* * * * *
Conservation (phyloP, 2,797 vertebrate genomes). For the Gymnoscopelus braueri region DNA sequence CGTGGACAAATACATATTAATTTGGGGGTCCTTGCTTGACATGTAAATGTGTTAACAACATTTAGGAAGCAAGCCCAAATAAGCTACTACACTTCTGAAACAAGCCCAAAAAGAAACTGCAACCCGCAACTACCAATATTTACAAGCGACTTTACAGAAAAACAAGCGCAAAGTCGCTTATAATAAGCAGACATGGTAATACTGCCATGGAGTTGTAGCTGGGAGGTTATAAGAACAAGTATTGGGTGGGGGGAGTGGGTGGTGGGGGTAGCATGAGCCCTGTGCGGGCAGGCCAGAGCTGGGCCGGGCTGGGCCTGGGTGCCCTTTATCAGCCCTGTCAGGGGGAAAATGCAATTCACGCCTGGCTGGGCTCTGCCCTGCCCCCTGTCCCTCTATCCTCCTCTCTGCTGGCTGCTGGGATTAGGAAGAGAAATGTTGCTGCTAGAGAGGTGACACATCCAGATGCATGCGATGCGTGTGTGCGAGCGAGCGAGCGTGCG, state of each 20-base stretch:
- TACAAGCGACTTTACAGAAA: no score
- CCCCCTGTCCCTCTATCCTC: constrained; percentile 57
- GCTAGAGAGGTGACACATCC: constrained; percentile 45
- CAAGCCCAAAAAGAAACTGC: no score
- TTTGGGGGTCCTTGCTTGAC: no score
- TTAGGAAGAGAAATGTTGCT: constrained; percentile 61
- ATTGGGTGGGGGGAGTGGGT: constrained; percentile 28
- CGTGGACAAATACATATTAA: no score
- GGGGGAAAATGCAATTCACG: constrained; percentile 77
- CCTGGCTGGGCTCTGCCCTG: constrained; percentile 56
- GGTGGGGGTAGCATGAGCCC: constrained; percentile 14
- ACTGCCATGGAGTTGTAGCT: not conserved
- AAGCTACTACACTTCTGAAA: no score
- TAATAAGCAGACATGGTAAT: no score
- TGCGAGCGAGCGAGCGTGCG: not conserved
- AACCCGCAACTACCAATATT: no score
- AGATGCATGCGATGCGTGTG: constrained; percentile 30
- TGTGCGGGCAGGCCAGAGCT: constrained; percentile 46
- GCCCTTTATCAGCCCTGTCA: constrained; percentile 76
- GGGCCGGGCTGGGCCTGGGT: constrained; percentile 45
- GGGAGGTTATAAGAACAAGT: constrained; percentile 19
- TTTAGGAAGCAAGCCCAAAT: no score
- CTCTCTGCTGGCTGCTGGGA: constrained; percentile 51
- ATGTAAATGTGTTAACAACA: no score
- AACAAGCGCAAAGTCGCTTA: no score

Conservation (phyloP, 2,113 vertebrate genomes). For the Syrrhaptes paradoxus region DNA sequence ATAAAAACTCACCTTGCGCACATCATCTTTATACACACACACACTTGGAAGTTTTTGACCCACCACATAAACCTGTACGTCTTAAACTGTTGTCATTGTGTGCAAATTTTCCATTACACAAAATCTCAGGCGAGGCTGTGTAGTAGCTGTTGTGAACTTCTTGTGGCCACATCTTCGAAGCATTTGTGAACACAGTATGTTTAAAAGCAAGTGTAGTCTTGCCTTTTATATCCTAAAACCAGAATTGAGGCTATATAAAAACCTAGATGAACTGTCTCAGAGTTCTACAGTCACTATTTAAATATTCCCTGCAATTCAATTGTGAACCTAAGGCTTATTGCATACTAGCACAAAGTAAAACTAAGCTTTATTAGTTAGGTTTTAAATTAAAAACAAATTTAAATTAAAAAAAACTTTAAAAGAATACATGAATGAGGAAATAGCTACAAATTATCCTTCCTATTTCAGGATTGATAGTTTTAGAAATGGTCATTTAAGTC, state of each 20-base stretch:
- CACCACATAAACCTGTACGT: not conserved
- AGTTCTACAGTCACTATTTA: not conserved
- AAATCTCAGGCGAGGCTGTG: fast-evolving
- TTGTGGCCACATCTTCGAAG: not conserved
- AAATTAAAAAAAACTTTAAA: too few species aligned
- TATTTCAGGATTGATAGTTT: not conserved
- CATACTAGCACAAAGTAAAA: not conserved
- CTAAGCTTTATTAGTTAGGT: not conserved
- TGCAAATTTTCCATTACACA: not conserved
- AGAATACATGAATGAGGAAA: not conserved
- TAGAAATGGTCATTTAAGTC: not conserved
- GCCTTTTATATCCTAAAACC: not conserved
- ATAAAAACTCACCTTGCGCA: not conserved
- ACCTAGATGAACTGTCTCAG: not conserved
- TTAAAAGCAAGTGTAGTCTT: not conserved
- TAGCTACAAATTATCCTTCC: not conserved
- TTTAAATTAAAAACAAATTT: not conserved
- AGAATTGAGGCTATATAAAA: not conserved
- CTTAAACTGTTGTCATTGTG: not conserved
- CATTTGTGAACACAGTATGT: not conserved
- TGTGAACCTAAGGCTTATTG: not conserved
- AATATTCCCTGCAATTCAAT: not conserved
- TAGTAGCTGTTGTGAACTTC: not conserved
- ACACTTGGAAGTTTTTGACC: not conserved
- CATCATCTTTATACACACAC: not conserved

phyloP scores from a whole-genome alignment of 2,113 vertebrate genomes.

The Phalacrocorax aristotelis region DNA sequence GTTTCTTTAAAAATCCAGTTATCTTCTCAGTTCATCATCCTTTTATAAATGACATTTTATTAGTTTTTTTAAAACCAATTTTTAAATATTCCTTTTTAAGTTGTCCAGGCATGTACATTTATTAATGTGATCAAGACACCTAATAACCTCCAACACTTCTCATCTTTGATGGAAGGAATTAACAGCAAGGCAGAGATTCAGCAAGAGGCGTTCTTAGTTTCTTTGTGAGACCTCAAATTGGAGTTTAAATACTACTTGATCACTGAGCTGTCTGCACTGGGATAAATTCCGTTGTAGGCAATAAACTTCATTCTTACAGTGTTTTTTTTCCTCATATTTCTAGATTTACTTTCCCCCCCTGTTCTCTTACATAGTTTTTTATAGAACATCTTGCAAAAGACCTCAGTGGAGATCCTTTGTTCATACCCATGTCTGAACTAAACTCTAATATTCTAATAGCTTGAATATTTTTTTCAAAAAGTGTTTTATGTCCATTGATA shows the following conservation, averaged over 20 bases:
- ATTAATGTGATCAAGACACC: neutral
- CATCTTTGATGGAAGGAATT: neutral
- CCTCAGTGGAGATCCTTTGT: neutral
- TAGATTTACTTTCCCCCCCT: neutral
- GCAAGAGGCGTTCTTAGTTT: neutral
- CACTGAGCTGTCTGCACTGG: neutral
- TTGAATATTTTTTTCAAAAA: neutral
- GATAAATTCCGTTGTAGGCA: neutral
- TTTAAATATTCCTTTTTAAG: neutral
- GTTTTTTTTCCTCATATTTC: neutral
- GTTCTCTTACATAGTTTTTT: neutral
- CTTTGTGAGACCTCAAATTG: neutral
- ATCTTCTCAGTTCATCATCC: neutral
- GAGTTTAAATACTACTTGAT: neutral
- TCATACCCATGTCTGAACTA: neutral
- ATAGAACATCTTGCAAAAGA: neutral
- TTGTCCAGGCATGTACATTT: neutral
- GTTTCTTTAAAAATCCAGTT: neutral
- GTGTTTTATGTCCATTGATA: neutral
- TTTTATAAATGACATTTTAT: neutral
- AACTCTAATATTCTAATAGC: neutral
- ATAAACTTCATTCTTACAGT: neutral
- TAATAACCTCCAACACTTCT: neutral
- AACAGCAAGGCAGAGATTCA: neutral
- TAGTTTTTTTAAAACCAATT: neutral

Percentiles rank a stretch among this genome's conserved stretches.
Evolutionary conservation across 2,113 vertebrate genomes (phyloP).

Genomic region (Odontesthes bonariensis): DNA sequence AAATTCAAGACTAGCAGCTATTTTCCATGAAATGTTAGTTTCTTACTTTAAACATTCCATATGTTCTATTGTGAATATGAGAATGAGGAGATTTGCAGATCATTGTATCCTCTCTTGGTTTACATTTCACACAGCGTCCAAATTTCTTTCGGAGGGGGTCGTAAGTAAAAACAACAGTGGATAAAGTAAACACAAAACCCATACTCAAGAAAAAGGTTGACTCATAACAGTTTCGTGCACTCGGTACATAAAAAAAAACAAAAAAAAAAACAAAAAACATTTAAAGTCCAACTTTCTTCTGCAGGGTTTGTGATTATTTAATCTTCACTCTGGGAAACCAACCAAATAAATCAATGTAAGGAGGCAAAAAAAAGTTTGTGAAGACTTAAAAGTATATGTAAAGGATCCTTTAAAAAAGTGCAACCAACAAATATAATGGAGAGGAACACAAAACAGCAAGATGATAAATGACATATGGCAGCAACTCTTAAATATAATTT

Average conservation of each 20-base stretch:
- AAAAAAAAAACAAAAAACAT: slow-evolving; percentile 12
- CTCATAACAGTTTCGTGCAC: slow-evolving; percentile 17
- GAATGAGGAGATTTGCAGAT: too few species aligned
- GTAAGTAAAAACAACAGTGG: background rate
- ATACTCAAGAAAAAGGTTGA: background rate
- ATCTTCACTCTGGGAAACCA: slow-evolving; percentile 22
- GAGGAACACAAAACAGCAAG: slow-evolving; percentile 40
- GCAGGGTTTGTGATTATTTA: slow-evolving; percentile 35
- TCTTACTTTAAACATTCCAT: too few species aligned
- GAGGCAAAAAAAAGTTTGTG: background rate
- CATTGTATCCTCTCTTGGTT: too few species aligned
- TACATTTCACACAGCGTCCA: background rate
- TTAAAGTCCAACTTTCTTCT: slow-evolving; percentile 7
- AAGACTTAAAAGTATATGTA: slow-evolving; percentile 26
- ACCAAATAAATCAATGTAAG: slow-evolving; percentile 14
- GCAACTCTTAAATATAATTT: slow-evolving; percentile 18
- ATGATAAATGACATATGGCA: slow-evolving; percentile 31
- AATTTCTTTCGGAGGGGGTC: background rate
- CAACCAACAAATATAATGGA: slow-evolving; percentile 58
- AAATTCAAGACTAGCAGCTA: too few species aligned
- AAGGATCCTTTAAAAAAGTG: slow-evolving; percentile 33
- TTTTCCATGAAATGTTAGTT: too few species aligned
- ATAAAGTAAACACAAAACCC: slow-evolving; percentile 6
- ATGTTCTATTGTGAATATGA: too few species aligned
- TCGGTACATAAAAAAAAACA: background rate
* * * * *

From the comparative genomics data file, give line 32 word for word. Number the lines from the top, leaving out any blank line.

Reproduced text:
- AAATTAAAAAAAACTTTAAA: too few species aligned